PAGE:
National Centenarian Awareness Project
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Founded in 1989 by Lynn Peters Adler, J.D.
Centenarian Expert and Older Adults Advocate

National Centenarian Awareness Project


Our Centenarian Blog: Live to 100 and Beyond

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"Centenarians Tell
It Like It Is"

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The Bonus Years

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About Lynn Peters Adler, J.D.

When Lynn Peters Adler was 15 years old, she went shopping with her grandmother for her Christmas gift, a new winter coat.  As Lynn’s grandmother was completing the purchase, the saleswoman asked Lynn, “How does she want to pay for this?”  Realizing that the saleswoman was ignoring her grandmother, Lynn replied, “Why don’t you ask her?” 



       On the bus ride home, Lynn’s grandmother, who was in her 60s, remarked sadly, “No one wants to talk to you when you’re old.”
       Lynn began to pay attention after that and noticed that her grandmother was right; people did treat her differently, often indifferently, and sometimes even within the family.  This struck Lynn as both wrong and unnecessary, and ever since that experience, she has made it her life’s work to prevent the diminution of a person’s stature in society due to advancing age, and to improve the quality of the daily lives of elders.  The level of her activities evolved and matured as she has, and for the past 23 years, she has been involved full-time in this cause.

       This lifework has featured many milestones.  In 1995 she wrote a seminal book titled Centenarians: The Bonus Years (Health Press, Santa Fe, NM, 1995).  The book received excellent reviews as a contemporary window into the lives of remarkable people who have lived 100 years or more.  Although the book was written for the general public, it has become a teaching resource for students of gerontology, nursing and social work, and an organizational guide for groups and projects in the field of aging.
       She co-produced the first centenarian documentary, “Centenarians Tell It Like It Is,” which aired on PBS in 1998 and 1999, and has been used as a resource by senior centers and other aging services groups; she compiled a year 2000 calendar of inspirational centenarians with the theme “Age With Grace: The Centenarian Spirit,” published by Cedco; and she has contributed to articles such as “Women of the Century,” published in Ms. Magazine in 2000.

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       Moreover, active centenarians are helping redefine aging itself.  So many say they don't feel old — in their 80s, perhaps, but not old!  NCAP endorses this platform and has crusaded to have centenarians on television, radio and in print media, promoting their inclusion in programming by sending thousands of informative press kits and releases nationally and in centenarians' regions over the years.  Lynn has served as a source and backgrounder for countless stories on centenarians and successful aging.  Although much awareness has been achieved such as the above-mentioned appearances and media coverage for active centenarians in everything from the front page of The New York Times to feature articles in Newsweek (including a Phoenix centenarian on the cover of a Japanese edition) to national and local radio and newspapers; from the Discovery Channel and BBC World Service to local television stations nationwide, NCAP will continue to provide positive role models to help encourage all of us as we grow older.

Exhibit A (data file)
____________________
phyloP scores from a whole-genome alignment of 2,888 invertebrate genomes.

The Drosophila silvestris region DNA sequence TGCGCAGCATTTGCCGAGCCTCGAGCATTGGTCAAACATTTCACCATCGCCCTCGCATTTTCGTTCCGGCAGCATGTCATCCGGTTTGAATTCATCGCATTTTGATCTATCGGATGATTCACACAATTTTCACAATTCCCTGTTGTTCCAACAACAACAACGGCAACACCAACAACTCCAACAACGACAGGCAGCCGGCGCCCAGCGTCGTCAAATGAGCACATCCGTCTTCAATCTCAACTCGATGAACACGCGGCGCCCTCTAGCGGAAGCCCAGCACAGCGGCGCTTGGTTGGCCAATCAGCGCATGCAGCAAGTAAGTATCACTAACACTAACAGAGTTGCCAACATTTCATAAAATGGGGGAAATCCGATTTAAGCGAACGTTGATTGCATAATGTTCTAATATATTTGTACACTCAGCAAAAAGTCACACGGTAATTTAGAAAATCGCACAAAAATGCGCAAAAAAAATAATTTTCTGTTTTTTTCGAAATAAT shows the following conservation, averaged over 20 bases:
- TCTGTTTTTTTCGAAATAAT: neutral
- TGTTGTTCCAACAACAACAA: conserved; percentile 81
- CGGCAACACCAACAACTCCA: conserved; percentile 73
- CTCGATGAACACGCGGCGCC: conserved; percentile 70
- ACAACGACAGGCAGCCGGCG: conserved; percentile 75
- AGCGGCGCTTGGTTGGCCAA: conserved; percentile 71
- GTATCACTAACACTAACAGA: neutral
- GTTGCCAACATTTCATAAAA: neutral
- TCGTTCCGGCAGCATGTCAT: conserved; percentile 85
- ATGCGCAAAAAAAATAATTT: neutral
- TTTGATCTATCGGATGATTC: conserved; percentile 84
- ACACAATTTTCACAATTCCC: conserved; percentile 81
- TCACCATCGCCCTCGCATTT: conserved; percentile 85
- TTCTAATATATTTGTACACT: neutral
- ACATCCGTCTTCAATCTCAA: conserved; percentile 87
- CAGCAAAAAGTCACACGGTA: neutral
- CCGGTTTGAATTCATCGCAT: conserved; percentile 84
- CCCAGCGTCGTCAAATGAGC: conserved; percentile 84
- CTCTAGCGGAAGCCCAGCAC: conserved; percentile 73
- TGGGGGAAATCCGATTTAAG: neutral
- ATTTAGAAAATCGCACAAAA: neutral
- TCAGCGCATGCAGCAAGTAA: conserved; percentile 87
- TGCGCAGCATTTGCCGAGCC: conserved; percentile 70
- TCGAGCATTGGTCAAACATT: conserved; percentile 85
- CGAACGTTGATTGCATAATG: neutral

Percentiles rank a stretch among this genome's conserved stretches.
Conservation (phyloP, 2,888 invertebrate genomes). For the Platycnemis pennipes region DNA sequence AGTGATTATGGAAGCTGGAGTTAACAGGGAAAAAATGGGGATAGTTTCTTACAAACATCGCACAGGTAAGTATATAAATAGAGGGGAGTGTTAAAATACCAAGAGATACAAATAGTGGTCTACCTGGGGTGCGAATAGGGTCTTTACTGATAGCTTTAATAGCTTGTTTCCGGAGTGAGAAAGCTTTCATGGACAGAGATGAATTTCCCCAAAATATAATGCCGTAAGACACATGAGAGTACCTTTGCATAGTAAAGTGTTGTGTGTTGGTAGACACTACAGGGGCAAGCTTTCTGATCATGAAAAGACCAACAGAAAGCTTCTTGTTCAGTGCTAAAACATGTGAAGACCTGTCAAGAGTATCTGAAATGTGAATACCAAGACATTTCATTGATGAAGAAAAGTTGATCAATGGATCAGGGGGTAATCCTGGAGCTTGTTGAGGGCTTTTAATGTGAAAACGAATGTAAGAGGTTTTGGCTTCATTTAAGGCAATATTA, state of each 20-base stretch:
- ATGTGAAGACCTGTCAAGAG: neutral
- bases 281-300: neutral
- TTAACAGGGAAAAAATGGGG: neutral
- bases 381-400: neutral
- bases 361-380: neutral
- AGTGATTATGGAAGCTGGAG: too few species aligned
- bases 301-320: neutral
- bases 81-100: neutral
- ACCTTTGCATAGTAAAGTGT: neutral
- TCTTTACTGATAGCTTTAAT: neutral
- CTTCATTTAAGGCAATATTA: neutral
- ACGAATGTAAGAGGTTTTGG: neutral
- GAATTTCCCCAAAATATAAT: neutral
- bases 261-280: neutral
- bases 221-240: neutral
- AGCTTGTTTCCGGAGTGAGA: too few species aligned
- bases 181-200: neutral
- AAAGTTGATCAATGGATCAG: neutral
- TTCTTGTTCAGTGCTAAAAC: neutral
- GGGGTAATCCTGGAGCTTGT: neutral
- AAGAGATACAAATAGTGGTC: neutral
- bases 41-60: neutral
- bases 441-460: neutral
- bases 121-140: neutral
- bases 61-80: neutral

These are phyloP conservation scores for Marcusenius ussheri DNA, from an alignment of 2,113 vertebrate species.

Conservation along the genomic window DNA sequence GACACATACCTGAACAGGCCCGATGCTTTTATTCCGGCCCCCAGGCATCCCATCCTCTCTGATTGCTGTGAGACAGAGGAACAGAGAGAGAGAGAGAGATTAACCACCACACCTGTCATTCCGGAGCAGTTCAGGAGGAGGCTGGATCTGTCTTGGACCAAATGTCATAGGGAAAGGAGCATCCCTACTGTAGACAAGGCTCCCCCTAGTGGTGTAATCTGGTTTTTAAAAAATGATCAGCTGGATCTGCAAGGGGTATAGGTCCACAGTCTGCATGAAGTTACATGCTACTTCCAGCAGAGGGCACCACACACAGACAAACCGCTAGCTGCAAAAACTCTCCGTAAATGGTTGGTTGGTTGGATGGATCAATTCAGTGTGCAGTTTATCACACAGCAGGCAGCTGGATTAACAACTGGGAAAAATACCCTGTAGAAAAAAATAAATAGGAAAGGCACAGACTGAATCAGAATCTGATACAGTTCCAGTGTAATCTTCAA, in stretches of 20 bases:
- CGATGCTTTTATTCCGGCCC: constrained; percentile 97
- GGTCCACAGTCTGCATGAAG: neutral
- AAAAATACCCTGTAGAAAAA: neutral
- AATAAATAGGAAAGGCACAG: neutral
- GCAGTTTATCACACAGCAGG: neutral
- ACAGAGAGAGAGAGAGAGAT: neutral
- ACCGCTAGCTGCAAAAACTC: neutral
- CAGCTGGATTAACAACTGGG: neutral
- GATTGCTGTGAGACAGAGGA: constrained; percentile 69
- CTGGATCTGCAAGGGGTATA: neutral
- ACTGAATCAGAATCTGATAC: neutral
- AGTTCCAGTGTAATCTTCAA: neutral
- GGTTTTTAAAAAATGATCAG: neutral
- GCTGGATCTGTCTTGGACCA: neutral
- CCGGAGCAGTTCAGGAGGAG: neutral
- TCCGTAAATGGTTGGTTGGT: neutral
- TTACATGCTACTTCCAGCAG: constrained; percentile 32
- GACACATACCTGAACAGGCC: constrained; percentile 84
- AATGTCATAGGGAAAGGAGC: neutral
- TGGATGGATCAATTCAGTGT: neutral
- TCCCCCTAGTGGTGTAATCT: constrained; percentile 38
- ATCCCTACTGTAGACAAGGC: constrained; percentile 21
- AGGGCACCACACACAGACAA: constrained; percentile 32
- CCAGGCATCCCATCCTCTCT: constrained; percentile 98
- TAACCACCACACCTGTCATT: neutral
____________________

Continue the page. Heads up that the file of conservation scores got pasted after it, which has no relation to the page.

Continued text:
Lynn is working on a second book on successful aging, which she expects to be published later this year.  In it she reiterates a point she made in 1988 after her first Arizona study.  Centenarians are a distinct group of distinctive individuals.  As evidenced by contemporary centenarians over the past two decades, there is no one model centenarian and not one road to 100.  Aging is individualized, and that is good news — it presents the possibility for each of us to make the most of whatever years we have.  And while the spirit of active centenarians has remained consistent over the past 23 years, Lynn has found that what has changed noticeably is the health, vitality and activity level of more centenarians.  A greater number of the centenarian population today is both mentally and physically healthier and more active than their counterparts two decades ago; this bodes well for the future of aging and for an improved quality of life for boomers and others in the years ahead.
       Lynn has now embarked upon her next milestone:  Through NCAP she is undertaking a much-anticipated large scale regional study of centenarians, concentrating on the research she is passionate about.  She maintains an active circle of centenarian friends, a national registry, a popular website (, a inspiring blog ( and ongoing communication with centenarians, their families and friends, which remains the heart of her work. 
       If you know of someone 99 years or older, she would love to hear from you: or on this website, click on "Centenarian Registry."

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1998-2018 National Centenarian Awareness Project & Lynn Peters Adler, J.D.
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